Such a simple tactic can be oh so telling of how the candidate can handle themselves in real one-on-one situations. They either can or the can’t; and generally speaking there’s no in between.


Give it a try, I know I will.

Another Matthew Kelly Quote - January 20, 2018

Over the past two weeks I have written about, generally speaking, being a good person not just a good sales person. There are many good people that are lousy sales reps. There are also great sales people that are not-so-good human beings. I’ve always strived to be both, and truly believe one has everything to do with the other.


Referring back to my post about author Matthew Kelly and the philosophy of becoming the best-version-of-oneself, I feel the need to use my post this week as a follow-up to the past two by sharing my thoughts on another Kelly quote:


“Who you become is infinitely more important than what you do, or what you have.” 


I’ve come across this quote throughout many of the books and posts I’ve read by Mr. Kelly, and at first I simply glossed over it, never really giving much thought to the real meaning. However, over the past year, while I’ve worked diligently to enhance my own life physically, mentally, emotionally and spiritually, these words have been my silent mantra. Now you’re probably wondering what this has to do with my typical sales advice or posts. Please allow me to explain.


Although I’ve read Mr. Kelly’s works off and on for several years, as you’ve recently read through my posts, it was not until mid-2017, when I was 45 years old, that I consciously chose to work on becoming a “better-version-of-myself” in hopes of someday being the “best-version-of-myself”. I believe Mr. Kelly’s words that I am sharing today are the key to my becoming the best-version-of-myself on both a personal and professional level. Here is how I’ve broken down this quote to have such a great impact on my life and it is my hope this short message will resonate with you as a person and as a sales person.


It took me a while to digest this message and it was only after a lot of quiet ponderance that I was able to dissect the meaning of the message. And, when I say I dissected the meaning of the message, I have done so as it relates specifically to me and not to anyone else. The meaning of this quote finally hit me when I studied it in reverse, as in what do I have, what do I do, and ultimately who am I.


What I have is a pretty good life and lifestyle. I have a great wife and wonderful children; a stable family. I have a very good career, solid company, and I’m surrounded by hard working professionals. I have more than enough material possessions to make myself and my family and friends happy. What I do is work as a sales person. I’ve coached youth sports. I volunteer personally and professionally from time-to-time. But, then I ask myself, "who am I?"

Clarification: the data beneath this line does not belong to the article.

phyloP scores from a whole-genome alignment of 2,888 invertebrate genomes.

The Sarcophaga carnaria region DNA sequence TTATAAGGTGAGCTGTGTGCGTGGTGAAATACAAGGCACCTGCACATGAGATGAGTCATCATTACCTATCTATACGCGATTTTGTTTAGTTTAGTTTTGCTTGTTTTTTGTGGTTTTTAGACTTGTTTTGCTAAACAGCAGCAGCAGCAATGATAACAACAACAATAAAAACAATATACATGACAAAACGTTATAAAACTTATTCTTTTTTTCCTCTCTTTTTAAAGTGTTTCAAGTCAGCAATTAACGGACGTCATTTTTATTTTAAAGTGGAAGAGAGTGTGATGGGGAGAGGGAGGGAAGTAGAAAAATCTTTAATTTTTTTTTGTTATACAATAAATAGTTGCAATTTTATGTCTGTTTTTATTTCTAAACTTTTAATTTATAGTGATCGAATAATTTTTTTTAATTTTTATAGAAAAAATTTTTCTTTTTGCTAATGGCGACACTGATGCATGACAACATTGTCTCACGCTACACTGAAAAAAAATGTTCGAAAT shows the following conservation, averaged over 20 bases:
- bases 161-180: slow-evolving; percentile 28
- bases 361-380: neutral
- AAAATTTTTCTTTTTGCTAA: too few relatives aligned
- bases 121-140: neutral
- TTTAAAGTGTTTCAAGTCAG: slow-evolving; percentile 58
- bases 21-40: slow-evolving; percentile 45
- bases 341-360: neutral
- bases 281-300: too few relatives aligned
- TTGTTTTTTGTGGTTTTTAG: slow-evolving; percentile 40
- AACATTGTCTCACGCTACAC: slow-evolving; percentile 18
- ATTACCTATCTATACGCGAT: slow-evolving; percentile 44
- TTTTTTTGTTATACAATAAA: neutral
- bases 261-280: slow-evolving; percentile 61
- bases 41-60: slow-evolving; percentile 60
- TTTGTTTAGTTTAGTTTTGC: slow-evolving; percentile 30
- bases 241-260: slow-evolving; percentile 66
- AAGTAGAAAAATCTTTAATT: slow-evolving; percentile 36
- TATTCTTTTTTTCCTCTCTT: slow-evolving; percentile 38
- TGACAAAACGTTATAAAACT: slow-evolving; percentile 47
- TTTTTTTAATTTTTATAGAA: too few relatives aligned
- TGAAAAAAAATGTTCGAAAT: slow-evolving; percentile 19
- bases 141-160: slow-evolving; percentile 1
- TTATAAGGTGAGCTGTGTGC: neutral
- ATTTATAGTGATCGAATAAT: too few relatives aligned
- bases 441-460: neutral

I am a loving husband, father and friend. I am a fair employer. I am a successful sales person. I am a business owner and entrepreneur. I am a coach. I am outdoors enthusiast. I am a faithful Catholic. I am all of these things and more, and yet I am continuing to seek ways to become the best-version-of-myself.


As I continue to dissect this quote from Matthew Kelly: “Who you become is infinitely more important than what you do, or what you have” I am reminded that it is not my career or possessions that define who I am rather those are byproducts of whom I am today and who I want to become. They are intertwined and by recognizing that it is vastly more important to be a good person, each day striving to be a better-version-of-myself, while on the journey of becoming the best-version-of-myself, it is my character that will be my personal compass. Staying true to myself in all that I do, as a husband, father, friend, boss, sales person, coach, volunteer, etc. will ultimately be what defines me and not just being known as a successful sales person who accumulated stuff because of my accomplishments.

Who Do You Hang With? - January 13, 2018

I woke up extra early this morning for a variety of reasons. One, I am anxious to participate in a competition today with my Labrador Retriever, a hunting-retrieving contest. Second, it is my forty-sixth birthday, and other than the number, I am feeling better than ever physically, mentally, emotionally and spiritually. And, third, I read an article yesterday afternoon which contained a quote that I simply cannot stop thinking about.